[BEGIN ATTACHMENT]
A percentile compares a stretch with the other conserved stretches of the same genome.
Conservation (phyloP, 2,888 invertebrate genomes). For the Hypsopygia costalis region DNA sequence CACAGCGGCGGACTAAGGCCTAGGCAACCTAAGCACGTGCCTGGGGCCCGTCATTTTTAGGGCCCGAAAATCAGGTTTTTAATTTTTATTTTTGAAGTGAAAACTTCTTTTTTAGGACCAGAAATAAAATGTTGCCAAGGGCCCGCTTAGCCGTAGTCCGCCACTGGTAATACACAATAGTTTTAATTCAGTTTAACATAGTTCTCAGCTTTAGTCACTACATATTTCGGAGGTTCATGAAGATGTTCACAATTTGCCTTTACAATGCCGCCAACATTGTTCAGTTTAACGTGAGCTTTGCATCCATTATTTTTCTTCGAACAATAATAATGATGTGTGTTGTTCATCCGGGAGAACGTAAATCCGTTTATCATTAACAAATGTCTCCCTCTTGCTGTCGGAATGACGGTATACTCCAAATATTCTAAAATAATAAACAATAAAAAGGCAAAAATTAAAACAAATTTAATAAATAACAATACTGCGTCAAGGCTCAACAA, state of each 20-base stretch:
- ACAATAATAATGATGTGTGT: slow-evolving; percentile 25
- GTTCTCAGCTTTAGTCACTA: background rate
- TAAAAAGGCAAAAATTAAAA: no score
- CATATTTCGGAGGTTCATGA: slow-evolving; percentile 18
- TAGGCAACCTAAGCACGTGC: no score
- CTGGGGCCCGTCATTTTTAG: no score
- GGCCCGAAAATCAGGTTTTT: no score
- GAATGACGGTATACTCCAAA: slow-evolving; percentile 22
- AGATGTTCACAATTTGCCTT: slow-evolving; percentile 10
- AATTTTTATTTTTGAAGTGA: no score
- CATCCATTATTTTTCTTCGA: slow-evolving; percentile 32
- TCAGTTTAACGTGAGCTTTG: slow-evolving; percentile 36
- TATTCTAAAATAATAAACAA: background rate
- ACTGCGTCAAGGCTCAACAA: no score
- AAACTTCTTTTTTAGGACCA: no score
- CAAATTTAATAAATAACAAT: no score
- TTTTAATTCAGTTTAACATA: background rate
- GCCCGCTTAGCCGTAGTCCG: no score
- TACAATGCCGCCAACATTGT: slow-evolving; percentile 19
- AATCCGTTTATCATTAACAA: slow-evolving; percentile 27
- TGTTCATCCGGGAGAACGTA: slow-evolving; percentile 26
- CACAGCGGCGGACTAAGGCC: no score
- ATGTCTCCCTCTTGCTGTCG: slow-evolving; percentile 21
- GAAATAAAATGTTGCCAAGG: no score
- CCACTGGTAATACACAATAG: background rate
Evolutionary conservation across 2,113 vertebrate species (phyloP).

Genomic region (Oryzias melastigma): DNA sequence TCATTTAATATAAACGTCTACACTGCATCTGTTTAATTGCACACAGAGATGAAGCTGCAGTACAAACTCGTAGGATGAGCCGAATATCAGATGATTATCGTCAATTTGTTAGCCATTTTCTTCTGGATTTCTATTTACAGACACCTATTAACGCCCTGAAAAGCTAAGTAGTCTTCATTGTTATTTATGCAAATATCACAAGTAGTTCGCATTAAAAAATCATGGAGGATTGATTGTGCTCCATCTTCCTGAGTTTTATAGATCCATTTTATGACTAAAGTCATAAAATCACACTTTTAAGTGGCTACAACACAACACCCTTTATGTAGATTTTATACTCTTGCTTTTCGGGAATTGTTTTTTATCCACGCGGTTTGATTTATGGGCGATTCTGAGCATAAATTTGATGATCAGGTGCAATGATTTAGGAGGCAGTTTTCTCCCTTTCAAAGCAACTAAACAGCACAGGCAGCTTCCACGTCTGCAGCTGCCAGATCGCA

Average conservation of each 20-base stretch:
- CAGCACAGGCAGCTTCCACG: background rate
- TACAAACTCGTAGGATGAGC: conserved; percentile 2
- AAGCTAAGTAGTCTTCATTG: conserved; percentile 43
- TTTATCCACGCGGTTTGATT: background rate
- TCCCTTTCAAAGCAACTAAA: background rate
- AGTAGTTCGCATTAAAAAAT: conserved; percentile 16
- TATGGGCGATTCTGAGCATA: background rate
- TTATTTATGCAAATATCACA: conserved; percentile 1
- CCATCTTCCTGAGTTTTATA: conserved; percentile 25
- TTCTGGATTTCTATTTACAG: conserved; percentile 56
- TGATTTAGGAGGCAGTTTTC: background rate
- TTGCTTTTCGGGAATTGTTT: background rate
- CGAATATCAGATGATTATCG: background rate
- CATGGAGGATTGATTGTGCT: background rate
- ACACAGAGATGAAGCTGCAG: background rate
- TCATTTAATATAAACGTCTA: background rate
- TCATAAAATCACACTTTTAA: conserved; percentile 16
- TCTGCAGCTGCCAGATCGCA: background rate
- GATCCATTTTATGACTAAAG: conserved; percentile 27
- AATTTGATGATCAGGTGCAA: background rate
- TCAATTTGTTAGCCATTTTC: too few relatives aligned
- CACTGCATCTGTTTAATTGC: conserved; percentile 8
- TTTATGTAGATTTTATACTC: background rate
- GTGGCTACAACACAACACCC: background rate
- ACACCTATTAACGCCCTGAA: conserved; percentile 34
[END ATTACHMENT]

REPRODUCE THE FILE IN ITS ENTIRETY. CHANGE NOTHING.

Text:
A percentile compares a stretch with the other conserved stretches of the same genome.
Conservation (phyloP, 2,888 invertebrate genomes). For the Hypsopygia costalis region DNA sequence CACAGCGGCGGACTAAGGCCTAGGCAACCTAAGCACGTGCCTGGGGCCCGTCATTTTTAGGGCCCGAAAATCAGGTTTTTAATTTTTATTTTTGAAGTGAAAACTTCTTTTTTAGGACCAGAAATAAAATGTTGCCAAGGGCCCGCTTAGCCGTAGTCCGCCACTGGTAATACACAATAGTTTTAATTCAGTTTAACATAGTTCTCAGCTTTAGTCACTACATATTTCGGAGGTTCATGAAGATGTTCACAATTTGCCTTTACAATGCCGCCAACATTGTTCAGTTTAACGTGAGCTTTGCATCCATTATTTTTCTTCGAACAATAATAATGATGTGTGTTGTTCATCCGGGAGAACGTAAATCCGTTTATCATTAACAAATGTCTCCCTCTTGCTGTCGGAATGACGGTATACTCCAAATATTCTAAAATAATAAACAATAAAAAGGCAAAAATTAAAACAAATTTAATAAATAACAATACTGCGTCAAGGCTCAACAA, state of each 20-base stretch:
- ACAATAATAATGATGTGTGT: slow-evolving; percentile 25
- GTTCTCAGCTTTAGTCACTA: background rate
- TAAAAAGGCAAAAATTAAAA: no score
- CATATTTCGGAGGTTCATGA: slow-evolving; percentile 18
- TAGGCAACCTAAGCACGTGC: no score
- CTGGGGCCCGTCATTTTTAG: no score
- GGCCCGAAAATCAGGTTTTT: no score
- GAATGACGGTATACTCCAAA: slow-evolving; percentile 22
- AGATGTTCACAATTTGCCTT: slow-evolving; percentile 10
- AATTTTTATTTTTGAAGTGA: no score
- CATCCATTATTTTTCTTCGA: slow-evolving; percentile 32
- TCAGTTTAACGTGAGCTTTG: slow-evolving; percentile 36
- TATTCTAAAATAATAAACAA: background rate
- ACTGCGTCAAGGCTCAACAA: no score
- AAACTTCTTTTTTAGGACCA: no score
- CAAATTTAATAAATAACAAT: no score
- TTTTAATTCAGTTTAACATA: background rate
- GCCCGCTTAGCCGTAGTCCG: no score
- TACAATGCCGCCAACATTGT: slow-evolving; percentile 19
- AATCCGTTTATCATTAACAA: slow-evolving; percentile 27
- TGTTCATCCGGGAGAACGTA: slow-evolving; percentile 26
- CACAGCGGCGGACTAAGGCC: no score
- ATGTCTCCCTCTTGCTGTCG: slow-evolving; percentile 21
- GAAATAAAATGTTGCCAAGG: no score
- CCACTGGTAATACACAATAG: background rate
Evolutionary conservation across 2,113 vertebrate species (phyloP).

Genomic region (Oryzias melastigma): DNA sequence TCATTTAATATAAACGTCTACACTGCATCTGTTTAATTGCACACAGAGATGAAGCTGCAGTACAAACTCGTAGGATGAGCCGAATATCAGATGATTATCGTCAATTTGTTAGCCATTTTCTTCTGGATTTCTATTTACAGACACCTATTAACGCCCTGAAAAGCTAAGTAGTCTTCATTGTTATTTATGCAAATATCACAAGTAGTTCGCATTAAAAAATCATGGAGGATTGATTGTGCTCCATCTTCCTGAGTTTTATAGATCCATTTTATGACTAAAGTCATAAAATCACACTTTTAAGTGGCTACAACACAACACCCTTTATGTAGATTTTATACTCTTGCTTTTCGGGAATTGTTTTTTATCCACGCGGTTTGATTTATGGGCGATTCTGAGCATAAATTTGATGATCAGGTGCAATGATTTAGGAGGCAGTTTTCTCCCTTTCAAAGCAACTAAACAGCACAGGCAGCTTCCACGTCTGCAGCTGCCAGATCGCA

Average conservation of each 20-base stretch:
- CAGCACAGGCAGCTTCCACG: background rate
- TACAAACTCGTAGGATGAGC: conserved; percentile 2
- AAGCTAAGTAGTCTTCATTG: conserved; percentile 43
- TTTATCCACGCGGTTTGATT: background rate
- TCCCTTTCAAAGCAACTAAA: background rate
- AGTAGTTCGCATTAAAAAAT: conserved; percentile 16
- TATGGGCGATTCTGAGCATA: background rate
- TTATTTATGCAAATATCACA: conserved; percentile 1
- CCATCTTCCTGAGTTTTATA: conserved; percentile 25
- TTCTGGATTTCTATTTACAG: conserved; percentile 56
- TGATTTAGGAGGCAGTTTTC: background rate
- TTGCTTTTCGGGAATTGTTT: background rate
- CGAATATCAGATGATTATCG: background rate
- CATGGAGGATTGATTGTGCT: background rate
- ACACAGAGATGAAGCTGCAG: background rate
- TCATTTAATATAAACGTCTA: background rate
- TCATAAAATCACACTTTTAA: conserved; percentile 16
- TCTGCAGCTGCCAGATCGCA: background rate
- GATCCATTTTATGACTAAAG: conserved; percentile 27
- AATTTGATGATCAGGTGCAA: background rate
- TCAATTTGTTAGCCATTTTC: too few relatives aligned
- CACTGCATCTGTTTAATTGC: conserved; percentile 8
- TTTATGTAGATTTTATACTC: background rate
- GTGGCTACAACACAACACCC: background rate
- ACACCTATTAACGCCCTGAA: conserved; percentile 34